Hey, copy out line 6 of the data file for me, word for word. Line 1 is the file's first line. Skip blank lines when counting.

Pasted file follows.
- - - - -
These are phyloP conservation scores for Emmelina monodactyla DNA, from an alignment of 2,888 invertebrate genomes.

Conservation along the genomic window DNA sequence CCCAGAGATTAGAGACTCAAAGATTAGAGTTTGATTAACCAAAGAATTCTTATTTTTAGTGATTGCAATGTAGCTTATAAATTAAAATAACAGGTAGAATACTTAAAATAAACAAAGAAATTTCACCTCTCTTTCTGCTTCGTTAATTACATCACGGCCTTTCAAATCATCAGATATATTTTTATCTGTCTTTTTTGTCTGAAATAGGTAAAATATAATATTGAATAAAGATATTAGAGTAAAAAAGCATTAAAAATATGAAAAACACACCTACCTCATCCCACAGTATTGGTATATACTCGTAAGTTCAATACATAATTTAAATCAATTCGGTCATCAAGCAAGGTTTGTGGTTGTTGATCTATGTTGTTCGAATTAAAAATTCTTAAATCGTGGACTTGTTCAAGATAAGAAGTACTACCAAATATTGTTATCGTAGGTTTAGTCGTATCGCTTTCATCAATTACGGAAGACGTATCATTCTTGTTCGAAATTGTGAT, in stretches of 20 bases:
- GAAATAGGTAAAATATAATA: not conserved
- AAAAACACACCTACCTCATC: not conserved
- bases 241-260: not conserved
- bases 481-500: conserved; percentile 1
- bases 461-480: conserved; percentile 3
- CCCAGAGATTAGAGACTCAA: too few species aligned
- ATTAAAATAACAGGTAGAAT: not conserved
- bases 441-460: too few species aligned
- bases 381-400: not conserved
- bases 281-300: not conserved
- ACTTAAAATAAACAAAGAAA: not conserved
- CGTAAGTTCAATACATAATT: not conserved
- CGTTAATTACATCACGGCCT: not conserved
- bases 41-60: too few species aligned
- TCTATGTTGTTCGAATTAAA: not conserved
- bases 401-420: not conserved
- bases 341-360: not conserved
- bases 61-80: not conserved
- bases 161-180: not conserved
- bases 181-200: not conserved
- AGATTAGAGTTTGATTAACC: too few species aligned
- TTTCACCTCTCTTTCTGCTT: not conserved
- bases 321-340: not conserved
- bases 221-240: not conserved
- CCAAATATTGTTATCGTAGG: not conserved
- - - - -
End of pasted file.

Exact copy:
- bases 481-500: conserved; percentile 1